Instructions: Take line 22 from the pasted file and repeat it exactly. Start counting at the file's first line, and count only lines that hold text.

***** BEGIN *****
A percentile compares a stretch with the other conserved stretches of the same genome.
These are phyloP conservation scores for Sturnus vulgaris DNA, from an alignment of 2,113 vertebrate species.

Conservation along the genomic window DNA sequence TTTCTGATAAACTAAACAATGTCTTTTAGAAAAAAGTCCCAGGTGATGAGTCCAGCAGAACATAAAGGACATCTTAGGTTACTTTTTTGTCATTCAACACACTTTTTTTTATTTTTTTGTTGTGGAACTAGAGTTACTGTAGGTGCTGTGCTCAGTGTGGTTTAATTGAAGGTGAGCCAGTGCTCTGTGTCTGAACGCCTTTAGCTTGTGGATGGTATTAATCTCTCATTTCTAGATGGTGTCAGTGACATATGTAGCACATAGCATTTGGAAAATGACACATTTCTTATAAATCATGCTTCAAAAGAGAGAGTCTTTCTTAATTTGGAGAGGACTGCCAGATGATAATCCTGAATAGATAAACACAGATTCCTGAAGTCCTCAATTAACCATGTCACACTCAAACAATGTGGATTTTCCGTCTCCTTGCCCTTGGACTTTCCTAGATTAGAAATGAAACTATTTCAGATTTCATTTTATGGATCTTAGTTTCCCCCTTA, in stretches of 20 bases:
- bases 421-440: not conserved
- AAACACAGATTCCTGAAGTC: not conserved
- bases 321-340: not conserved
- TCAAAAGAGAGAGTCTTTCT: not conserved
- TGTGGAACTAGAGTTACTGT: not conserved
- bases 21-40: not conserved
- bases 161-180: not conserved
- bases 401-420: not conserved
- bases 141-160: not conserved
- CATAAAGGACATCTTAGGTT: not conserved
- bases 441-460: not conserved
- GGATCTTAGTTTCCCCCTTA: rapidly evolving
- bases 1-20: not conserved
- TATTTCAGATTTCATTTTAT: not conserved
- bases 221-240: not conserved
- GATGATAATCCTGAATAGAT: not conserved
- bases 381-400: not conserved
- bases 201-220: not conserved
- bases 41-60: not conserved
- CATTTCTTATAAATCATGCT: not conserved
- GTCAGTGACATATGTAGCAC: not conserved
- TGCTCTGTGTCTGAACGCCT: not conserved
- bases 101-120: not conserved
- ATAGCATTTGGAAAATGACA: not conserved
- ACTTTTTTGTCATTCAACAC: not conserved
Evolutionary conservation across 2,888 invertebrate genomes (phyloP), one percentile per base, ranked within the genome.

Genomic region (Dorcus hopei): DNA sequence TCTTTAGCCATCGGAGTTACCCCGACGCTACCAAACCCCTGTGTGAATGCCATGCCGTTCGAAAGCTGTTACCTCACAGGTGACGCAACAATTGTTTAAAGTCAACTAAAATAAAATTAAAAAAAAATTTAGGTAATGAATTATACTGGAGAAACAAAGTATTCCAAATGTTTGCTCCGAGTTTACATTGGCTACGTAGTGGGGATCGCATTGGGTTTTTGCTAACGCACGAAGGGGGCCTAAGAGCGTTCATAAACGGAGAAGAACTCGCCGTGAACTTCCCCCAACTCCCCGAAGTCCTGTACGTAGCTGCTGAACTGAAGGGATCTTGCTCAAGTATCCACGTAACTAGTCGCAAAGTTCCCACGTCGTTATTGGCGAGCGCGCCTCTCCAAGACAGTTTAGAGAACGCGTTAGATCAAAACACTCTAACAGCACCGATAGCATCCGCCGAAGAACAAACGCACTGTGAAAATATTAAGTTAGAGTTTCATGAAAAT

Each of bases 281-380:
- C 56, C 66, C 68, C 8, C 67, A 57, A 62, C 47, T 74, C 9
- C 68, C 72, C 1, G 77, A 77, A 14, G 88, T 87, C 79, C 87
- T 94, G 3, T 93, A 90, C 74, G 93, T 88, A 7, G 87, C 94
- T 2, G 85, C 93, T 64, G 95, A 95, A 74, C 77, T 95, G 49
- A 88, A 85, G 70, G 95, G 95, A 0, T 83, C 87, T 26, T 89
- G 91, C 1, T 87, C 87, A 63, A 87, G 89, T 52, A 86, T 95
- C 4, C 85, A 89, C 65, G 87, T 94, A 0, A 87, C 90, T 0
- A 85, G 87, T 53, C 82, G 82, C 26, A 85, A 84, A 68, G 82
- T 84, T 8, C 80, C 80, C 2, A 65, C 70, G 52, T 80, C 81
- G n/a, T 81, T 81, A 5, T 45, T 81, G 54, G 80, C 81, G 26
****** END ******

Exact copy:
- bases 41-60: not conserved